Personalizing Ritual

When I was a child, I was always creating. Somewhere, on the way to adulthood, despite going into a creative profession, I left the devising ritual and imbuing meaning to other professionals. While I was taught to think and to question, that was only supposed to go so far before turning to an expert. It sounds strange to say, but I now realize I am the expert of myself and my life and in choosing what moments I want to create ritual and highlight meaning around.

Reading Inventing Jewish Ritual by Vanessa L. Ochs came at the perfect time and helped hone the ritual innovator inside me to more confidently claim ownership over my prayers and new rituals in a subtly different, but deeply profound way. Prayer had always felt meaningful and personal to me, but Ochs’ historical foundation framing of Jewish ritual development created space for me to bring a fuller authentic self to current rituals and helped me to bravely create rituals rooted in Jewish practice for important life moments I want to mark or honor.

I feel there are many lost opportunities to help Jews of Color see themselves through the people of Color in the Torah. One of the foundational reasons I created this forum is to offer a safe space, a sanctuary, for Jews of Color in the Cincinnati and surrounding areas to explore those topics among other Jews of Color craving similar opportunities for chevruta, study and exploration. Our March event topic was Celebrating JOC Ritual and beyond texts pulled from Creating Jewish Ritual, we used one of my favorite texts borrowed from a friend’s article titled Bagels, Lox, and Grits: Defining My Jewish Identity by Yolanda Savage-Narva.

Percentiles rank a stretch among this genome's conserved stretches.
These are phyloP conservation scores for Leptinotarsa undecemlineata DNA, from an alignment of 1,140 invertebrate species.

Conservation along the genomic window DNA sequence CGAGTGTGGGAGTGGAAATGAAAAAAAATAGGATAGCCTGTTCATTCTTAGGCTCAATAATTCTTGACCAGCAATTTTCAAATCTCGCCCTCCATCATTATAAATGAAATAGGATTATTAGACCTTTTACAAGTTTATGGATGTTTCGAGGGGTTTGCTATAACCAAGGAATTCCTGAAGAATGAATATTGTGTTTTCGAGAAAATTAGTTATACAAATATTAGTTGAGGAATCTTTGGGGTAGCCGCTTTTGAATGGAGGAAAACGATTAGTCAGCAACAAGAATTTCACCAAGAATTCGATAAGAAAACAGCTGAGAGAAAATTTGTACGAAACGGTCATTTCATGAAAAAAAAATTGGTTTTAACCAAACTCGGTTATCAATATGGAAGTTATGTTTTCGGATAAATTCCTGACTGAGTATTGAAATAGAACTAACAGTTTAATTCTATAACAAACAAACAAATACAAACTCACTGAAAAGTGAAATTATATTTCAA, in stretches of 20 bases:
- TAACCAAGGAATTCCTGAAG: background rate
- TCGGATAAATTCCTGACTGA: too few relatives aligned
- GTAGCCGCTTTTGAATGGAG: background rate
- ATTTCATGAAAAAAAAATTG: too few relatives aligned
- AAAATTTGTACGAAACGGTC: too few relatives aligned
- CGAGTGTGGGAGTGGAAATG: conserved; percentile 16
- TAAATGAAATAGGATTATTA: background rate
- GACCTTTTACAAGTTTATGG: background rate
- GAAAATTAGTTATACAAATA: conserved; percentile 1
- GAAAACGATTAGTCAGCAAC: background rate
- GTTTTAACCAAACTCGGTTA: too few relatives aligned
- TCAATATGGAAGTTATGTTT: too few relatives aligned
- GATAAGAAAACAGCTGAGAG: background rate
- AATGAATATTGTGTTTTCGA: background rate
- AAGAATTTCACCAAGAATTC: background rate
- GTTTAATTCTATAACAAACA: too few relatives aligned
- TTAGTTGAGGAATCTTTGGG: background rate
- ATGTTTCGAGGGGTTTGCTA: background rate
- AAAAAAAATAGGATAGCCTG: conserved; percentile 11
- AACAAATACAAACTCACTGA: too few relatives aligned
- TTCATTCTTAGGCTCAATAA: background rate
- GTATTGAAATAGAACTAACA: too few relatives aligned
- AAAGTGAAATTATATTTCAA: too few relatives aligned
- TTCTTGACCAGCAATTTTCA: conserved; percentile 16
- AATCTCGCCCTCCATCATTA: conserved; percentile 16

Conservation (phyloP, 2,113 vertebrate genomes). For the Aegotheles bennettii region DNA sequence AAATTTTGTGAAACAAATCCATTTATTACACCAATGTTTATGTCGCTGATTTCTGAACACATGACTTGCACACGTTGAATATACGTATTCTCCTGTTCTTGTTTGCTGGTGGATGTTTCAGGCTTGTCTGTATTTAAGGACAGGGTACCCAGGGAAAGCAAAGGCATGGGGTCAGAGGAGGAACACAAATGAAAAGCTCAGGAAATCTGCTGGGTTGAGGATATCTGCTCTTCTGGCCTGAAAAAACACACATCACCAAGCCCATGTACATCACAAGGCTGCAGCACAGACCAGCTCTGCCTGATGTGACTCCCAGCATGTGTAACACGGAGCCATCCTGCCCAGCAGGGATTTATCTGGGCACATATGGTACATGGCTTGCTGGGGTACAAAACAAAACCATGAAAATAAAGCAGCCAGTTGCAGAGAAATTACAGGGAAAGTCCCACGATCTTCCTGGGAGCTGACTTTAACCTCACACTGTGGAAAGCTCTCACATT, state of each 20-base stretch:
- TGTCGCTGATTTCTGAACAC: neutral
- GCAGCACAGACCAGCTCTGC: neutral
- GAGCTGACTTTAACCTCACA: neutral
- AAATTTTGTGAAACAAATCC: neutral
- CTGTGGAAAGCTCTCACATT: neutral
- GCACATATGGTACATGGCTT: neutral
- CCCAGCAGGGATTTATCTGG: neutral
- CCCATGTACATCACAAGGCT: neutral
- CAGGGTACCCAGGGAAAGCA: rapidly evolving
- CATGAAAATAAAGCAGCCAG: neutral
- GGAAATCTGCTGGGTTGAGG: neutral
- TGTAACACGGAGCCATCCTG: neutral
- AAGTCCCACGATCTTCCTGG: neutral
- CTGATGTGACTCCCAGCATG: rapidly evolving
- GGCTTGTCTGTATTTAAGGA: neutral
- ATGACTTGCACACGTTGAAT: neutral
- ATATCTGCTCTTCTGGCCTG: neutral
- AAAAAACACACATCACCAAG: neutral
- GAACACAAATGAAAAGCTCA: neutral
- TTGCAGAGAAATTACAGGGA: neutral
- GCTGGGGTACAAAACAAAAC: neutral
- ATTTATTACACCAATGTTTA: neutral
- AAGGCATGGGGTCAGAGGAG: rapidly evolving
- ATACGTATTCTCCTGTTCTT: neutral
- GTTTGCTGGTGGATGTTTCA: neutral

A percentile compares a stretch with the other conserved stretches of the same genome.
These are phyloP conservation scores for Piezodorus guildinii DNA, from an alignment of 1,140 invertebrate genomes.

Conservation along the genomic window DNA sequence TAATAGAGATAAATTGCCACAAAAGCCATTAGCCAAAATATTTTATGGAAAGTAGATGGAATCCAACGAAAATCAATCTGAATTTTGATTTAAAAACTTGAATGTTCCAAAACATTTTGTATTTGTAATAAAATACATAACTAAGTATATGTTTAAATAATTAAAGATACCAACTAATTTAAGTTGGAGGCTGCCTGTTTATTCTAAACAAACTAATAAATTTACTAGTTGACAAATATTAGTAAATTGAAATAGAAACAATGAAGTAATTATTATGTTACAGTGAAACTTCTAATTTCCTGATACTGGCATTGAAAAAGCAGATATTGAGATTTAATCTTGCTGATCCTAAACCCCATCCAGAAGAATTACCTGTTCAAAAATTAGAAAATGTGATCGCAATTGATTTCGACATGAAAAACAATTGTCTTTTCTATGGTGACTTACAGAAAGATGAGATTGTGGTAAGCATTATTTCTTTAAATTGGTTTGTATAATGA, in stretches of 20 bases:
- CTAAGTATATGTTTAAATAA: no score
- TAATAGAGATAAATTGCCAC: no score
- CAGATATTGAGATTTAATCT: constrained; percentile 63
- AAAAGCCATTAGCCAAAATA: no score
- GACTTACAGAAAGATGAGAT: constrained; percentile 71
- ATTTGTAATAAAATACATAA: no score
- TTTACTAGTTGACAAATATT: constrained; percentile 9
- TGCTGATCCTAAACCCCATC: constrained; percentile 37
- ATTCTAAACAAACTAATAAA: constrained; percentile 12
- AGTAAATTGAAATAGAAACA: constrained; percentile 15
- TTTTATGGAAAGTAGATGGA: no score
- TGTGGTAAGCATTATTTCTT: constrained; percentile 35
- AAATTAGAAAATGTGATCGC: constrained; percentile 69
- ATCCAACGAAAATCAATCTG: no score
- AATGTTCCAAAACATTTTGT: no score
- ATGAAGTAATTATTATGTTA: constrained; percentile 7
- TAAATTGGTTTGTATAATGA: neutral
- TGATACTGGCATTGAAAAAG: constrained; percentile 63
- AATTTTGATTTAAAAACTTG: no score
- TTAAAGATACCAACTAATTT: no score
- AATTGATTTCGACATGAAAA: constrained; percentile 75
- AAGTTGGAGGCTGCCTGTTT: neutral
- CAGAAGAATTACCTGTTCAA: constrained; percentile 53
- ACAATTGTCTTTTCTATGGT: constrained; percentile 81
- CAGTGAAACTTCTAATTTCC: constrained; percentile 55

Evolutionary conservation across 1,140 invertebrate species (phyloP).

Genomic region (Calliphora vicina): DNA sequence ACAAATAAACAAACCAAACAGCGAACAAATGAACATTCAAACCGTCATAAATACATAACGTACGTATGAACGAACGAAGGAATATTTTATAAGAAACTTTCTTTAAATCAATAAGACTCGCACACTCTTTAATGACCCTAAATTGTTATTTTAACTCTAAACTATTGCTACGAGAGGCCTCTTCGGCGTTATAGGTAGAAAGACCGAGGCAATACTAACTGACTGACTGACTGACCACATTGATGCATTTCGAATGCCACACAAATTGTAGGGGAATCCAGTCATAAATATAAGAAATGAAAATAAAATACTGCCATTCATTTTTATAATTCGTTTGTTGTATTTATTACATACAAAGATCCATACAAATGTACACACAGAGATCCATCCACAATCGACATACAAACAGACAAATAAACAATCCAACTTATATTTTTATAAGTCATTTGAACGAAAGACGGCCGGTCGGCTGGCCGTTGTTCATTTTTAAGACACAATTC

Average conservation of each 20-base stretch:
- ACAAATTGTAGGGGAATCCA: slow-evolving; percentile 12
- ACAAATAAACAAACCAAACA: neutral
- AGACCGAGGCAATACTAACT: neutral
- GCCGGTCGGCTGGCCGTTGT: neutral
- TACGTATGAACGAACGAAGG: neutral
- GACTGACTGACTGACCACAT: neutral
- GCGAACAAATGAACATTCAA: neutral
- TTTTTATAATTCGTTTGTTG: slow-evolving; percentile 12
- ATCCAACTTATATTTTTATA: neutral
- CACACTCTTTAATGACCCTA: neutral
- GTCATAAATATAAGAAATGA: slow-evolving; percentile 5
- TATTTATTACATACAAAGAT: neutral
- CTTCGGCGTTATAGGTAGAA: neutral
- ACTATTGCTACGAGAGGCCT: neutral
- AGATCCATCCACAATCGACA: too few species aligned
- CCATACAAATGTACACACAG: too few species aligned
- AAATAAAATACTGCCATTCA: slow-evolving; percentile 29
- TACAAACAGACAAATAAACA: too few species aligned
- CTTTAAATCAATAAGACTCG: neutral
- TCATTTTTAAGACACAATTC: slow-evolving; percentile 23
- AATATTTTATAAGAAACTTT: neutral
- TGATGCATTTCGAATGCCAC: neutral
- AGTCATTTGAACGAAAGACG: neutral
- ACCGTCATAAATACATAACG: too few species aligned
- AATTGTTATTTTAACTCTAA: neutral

One of the food elements I connect with Rosh Hashanah is black eyed peas, after reading this was a popular African dish to celebrate the Gregorian New Year. This afternoon, I was part of a program that happened in an art studio. I learned a new kiln was being fired for the first time. As as artist who has mourned the loss of pieces which didn’t make it through firing, I immediately offered a simple prayer for a vessel which will bring beauty into the world. Daily minyans and Shabbat are crucial for me, but acknowledging the relevance of art is important to me too. Bringing aspects of myself in that I sometimes feel are pushed aside helps me step into a fullness of myself and my power that is exactly what I believe God wants for me. In the end, the ritual nuances that bring me the most joy are often simple elements. How they find their place is not always easy, but it always feels worth it.

https://reformjudaism.org/blog/2018/07/23/bagels-lox-and-grits-defining-my-jewish-identity

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